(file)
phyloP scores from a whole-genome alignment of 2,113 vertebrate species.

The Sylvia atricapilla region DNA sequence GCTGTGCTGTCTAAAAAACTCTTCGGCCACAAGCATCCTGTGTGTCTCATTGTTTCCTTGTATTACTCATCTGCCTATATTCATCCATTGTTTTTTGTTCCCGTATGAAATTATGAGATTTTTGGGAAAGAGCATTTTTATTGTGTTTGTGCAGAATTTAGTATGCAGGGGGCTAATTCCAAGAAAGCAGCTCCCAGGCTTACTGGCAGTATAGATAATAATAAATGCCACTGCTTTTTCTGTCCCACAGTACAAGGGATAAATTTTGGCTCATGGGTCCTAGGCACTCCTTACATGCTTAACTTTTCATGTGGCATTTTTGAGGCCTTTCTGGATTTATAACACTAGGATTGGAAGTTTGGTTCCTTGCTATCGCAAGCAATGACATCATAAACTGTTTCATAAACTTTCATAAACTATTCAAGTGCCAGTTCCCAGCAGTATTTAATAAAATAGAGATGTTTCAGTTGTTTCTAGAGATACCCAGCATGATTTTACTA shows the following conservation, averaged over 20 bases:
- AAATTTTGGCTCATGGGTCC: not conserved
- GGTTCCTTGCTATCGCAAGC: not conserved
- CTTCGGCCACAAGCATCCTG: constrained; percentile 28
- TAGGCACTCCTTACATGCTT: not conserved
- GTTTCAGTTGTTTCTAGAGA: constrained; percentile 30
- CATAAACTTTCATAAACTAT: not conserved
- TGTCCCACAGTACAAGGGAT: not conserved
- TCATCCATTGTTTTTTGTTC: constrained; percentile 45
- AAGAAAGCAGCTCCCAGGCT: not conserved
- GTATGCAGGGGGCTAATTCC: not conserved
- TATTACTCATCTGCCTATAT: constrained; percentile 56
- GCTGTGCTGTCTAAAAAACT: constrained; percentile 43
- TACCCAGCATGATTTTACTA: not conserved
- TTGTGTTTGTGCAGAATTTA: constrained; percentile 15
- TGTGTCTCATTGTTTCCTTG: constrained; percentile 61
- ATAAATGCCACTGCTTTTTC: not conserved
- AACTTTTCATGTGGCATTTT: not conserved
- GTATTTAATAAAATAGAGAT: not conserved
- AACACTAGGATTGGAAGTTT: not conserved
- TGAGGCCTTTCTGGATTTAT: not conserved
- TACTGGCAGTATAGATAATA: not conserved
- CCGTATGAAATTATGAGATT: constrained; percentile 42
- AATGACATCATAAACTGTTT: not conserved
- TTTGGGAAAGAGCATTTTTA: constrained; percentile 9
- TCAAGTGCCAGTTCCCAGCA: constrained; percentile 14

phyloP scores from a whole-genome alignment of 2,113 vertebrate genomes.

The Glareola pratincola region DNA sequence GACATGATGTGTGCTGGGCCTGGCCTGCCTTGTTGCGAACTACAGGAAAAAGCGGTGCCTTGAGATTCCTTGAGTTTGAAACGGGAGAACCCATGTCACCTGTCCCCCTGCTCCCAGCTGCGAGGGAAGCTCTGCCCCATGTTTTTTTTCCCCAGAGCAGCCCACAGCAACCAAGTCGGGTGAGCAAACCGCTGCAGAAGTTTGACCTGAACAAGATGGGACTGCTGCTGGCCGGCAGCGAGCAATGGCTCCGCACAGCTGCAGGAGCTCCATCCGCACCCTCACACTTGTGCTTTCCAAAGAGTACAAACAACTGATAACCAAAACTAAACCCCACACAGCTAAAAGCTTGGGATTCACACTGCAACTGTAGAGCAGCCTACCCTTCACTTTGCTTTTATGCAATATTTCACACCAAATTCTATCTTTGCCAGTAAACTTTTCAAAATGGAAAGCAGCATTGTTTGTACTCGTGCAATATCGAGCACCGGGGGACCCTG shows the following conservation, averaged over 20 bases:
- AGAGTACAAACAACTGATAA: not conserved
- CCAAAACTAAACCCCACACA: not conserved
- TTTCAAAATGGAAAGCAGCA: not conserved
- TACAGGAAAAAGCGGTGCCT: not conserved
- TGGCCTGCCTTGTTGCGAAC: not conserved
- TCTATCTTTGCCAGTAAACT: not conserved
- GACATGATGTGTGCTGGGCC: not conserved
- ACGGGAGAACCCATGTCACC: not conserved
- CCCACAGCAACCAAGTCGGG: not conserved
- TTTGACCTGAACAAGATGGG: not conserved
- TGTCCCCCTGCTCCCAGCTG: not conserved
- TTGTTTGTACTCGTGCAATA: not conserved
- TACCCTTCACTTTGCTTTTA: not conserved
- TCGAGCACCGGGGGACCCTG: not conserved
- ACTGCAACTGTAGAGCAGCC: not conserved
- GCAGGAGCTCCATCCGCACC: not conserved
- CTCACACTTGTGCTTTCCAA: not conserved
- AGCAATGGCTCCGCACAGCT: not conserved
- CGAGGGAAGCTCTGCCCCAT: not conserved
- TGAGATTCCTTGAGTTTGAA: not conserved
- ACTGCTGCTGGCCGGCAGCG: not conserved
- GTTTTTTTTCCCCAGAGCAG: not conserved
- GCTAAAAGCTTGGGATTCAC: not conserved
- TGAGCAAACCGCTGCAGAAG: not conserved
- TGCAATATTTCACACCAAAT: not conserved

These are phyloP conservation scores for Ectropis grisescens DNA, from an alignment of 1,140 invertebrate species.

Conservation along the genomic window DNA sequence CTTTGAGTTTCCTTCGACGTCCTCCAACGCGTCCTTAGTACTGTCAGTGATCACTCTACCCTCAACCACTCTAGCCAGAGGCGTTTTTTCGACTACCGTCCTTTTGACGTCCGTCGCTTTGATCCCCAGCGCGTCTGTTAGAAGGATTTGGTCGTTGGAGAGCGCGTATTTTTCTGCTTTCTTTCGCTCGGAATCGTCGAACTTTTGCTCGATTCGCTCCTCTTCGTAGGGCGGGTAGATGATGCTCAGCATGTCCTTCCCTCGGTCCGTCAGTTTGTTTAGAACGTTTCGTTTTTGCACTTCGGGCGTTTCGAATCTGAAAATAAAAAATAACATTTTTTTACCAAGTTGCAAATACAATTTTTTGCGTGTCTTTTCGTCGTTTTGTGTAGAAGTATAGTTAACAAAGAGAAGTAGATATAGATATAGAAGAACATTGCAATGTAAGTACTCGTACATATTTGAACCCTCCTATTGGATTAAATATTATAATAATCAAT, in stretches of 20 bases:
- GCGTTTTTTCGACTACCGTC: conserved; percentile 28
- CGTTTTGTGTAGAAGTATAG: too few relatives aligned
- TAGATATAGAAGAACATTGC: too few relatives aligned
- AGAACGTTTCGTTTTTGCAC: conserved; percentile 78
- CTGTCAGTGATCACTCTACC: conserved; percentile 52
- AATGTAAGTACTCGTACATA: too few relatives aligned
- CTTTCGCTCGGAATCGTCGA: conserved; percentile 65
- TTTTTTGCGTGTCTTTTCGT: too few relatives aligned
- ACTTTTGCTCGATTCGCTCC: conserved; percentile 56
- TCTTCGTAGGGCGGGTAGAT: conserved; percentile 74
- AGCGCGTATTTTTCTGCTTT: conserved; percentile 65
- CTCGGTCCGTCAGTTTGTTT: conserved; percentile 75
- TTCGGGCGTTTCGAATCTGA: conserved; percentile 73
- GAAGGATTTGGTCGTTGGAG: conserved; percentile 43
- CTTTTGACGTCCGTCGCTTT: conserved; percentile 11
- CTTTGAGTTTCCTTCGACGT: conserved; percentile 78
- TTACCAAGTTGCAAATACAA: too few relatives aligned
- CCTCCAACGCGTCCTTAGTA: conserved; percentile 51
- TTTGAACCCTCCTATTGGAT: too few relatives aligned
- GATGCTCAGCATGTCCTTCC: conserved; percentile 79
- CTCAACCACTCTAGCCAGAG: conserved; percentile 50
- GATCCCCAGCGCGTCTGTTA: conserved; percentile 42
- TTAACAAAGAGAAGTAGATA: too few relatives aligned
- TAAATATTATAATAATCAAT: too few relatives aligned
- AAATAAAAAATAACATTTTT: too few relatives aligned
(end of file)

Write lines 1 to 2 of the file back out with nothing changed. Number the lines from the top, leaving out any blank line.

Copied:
phyloP scores from a whole-genome alignment of 2,113 vertebrate species.

The Sylvia atricapilla region DNA sequence GCTGTGCTGTCTAAAAAACTCTTCGGCCACAAGCATCCTGTGTGTCTCATTGTTTCCTTGTATTACTCATCTGCCTATATTCATCCATTGTTTTTTGTTCCCGTATGAAATTATGAGATTTTTGGGAAAGAGCATTTTTATTGTGTTTGTGCAGAATTTAGTATGCAGGGGGCTAATTCCAAGAAAGCAGCTCCCAGGCTTACTGGCAGTATAGATAATAATAAATGCCACTGCTTTTTCTGTCCCACAGTACAAGGGATAAATTTTGGCTCATGGGTCCTAGGCACTCCTTACATGCTTAACTTTTCATGTGGCATTTTTGAGGCCTTTCTGGATTTATAACACTAGGATTGGAAGTTTGGTTCCTTGCTATCGCAAGCAATGACATCATAAACTGTTTCATAAACTTTCATAAACTATTCAAGTGCCAGTTCCCAGCAGTATTTAATAAAATAGAGATGTTTCAGTTGTTTCTAGAGATACCCAGCATGATTTTACTA shows the following conservation, averaged over 20 bases: